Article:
A detailed study of the structural disorder in wedge semiconductor microcavities (MC's) is presented. We demonstrate that images of the coherent emission from the MC surface can be used for a careful characterization of both intrinsic and extrinsic optical properties of semiconductor MC's. The polariton broadening can be measured directly, avoiding the well-known problem of inhomogeneous broadening due to the MC wedge. A statistical analysis of the spatial line shape of the images of the MC surface shows the presence of static disorder associated with dielectric fluctuations in the Bragg reflector. Moreover, the presence of local fluctuations of the effective cavity length can be detected with subnanometer resolution. The analysis of the resonant Rayleigh scattering (RRS) gives additional information on the origin of the disorder. We find that the RRS is dominated by the scattering of the photonic component of the MC polariton by disorder in the Bragg reflector. Also the RRS is strongly enhanced along the  and  directions. This peculiar scattering pattern is attributed to misfit dislocations induced by the large thickness of the mismatched A1GaAs alloy in the Bragg mirrors.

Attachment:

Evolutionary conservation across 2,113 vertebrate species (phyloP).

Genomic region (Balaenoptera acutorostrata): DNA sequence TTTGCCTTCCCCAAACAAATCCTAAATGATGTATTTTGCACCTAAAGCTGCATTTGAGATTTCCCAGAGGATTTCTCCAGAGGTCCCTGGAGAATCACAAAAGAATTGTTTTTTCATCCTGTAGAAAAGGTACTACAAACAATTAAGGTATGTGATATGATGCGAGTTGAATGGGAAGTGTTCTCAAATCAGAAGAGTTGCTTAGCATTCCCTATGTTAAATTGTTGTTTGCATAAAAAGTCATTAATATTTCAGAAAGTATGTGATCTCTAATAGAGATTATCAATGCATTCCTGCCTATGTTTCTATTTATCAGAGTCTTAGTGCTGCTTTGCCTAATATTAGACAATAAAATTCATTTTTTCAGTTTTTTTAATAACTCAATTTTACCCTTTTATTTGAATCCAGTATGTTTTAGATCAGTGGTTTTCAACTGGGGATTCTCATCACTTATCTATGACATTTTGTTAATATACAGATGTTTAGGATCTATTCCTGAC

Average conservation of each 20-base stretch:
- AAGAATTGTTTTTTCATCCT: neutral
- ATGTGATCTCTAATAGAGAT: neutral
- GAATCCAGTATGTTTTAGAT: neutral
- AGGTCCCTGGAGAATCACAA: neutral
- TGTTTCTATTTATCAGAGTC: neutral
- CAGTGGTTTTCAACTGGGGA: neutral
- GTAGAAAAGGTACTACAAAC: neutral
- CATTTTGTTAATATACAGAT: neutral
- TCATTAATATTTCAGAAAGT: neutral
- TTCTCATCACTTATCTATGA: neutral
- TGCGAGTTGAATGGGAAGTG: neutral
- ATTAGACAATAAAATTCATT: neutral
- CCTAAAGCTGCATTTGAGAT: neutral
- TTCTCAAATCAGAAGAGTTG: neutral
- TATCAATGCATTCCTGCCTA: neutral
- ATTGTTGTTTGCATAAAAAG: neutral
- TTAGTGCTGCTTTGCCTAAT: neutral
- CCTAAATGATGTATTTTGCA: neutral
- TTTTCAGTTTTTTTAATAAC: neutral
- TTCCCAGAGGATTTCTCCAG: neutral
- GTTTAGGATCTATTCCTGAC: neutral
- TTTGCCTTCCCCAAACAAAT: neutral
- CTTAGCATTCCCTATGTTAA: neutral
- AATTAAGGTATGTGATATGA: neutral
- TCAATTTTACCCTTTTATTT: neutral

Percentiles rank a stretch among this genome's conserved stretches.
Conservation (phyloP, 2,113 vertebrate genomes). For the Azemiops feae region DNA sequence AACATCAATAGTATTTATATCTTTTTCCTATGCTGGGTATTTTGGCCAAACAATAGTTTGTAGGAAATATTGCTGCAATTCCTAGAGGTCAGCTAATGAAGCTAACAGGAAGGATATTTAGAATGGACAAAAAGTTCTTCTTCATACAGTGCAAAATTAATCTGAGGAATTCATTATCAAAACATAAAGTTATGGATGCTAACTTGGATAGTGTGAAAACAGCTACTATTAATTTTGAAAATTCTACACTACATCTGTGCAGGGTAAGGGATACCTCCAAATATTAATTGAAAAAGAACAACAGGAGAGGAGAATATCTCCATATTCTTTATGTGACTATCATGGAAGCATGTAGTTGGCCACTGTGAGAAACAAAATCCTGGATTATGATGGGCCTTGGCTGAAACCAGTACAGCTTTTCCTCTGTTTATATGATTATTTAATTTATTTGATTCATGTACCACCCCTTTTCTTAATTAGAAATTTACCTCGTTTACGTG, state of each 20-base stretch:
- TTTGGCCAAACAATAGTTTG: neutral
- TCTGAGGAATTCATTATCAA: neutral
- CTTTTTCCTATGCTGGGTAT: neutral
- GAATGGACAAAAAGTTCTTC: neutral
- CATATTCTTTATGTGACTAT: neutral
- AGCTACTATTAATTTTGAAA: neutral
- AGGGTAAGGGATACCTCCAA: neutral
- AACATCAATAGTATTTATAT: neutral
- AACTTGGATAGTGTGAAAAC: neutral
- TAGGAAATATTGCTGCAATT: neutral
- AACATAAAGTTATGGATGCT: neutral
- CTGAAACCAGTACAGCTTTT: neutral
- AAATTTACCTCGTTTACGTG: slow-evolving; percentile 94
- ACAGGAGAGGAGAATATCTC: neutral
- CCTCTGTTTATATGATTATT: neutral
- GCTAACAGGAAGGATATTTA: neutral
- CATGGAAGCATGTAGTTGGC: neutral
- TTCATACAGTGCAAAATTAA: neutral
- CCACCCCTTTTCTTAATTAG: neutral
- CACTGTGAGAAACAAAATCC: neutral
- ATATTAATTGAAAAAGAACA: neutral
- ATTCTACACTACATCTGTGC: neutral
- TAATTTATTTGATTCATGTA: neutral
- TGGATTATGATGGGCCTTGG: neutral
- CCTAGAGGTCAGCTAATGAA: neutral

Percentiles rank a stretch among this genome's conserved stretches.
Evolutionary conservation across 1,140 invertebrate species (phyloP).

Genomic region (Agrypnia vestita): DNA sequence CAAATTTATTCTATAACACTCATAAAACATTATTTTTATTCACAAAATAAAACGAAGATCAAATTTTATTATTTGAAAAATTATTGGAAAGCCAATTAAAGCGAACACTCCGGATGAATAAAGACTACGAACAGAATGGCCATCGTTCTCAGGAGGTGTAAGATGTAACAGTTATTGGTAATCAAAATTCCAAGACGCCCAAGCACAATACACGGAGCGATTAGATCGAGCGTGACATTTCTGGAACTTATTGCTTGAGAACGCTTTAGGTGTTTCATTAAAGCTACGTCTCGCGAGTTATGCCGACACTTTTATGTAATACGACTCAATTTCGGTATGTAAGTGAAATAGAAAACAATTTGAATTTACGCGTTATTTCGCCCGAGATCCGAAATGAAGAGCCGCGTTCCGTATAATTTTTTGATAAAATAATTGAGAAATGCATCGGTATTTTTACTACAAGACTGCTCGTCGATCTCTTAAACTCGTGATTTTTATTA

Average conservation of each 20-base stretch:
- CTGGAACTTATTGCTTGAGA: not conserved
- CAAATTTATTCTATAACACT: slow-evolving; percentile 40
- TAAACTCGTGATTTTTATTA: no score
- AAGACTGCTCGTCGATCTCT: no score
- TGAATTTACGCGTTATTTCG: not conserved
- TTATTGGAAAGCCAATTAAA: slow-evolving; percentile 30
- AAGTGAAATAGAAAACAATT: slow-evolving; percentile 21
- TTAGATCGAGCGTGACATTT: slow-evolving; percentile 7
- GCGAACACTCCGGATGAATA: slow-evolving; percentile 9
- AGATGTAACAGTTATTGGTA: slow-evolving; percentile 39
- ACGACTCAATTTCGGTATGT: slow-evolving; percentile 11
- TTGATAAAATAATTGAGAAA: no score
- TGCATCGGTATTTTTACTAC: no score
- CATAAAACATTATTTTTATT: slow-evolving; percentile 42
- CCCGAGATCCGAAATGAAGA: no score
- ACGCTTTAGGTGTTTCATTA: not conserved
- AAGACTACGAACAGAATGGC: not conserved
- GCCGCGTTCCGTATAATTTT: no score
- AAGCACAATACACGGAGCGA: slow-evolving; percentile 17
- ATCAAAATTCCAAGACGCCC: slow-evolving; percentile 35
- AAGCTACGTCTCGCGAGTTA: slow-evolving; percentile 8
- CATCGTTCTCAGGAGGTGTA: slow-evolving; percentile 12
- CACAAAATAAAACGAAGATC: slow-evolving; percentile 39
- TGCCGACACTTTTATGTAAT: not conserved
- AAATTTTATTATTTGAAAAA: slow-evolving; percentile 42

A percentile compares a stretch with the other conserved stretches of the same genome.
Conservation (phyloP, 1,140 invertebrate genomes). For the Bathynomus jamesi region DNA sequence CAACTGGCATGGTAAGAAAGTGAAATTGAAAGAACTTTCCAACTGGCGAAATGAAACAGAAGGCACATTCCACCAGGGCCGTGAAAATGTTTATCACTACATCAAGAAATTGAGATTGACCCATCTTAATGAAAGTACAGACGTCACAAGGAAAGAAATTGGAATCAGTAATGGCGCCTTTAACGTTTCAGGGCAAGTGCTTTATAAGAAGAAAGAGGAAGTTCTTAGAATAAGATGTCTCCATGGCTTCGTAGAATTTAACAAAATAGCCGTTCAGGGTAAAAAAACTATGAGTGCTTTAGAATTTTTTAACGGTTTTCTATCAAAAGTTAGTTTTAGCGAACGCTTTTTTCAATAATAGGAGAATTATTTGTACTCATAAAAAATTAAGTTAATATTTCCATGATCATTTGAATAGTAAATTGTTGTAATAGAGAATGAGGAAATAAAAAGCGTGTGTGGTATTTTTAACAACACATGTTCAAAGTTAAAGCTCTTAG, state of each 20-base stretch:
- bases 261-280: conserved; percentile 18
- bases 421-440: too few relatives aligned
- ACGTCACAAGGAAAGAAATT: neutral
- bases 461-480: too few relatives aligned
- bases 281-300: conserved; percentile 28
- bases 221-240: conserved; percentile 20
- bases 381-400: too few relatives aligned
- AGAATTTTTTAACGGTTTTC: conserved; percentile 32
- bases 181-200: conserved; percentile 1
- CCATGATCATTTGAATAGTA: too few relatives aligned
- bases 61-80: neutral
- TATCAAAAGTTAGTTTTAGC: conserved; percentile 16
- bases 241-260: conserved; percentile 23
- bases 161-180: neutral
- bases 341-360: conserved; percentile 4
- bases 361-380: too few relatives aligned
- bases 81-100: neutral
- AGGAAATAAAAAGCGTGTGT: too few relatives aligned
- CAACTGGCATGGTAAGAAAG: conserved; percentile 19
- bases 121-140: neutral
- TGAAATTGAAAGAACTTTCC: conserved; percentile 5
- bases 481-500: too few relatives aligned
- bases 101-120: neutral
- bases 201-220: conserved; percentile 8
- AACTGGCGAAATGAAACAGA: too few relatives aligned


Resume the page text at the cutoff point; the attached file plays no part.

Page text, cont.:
|Original language||English (US)|
|Number of pages||6|
|Journal||Physical Review B - Condensed Matter and Materials Physics|
|State||Published - Oct 15 2001|
ASJC Scopus subject areas
- Electronic, Optical and Magnetic Materials
- Condensed Matter Physics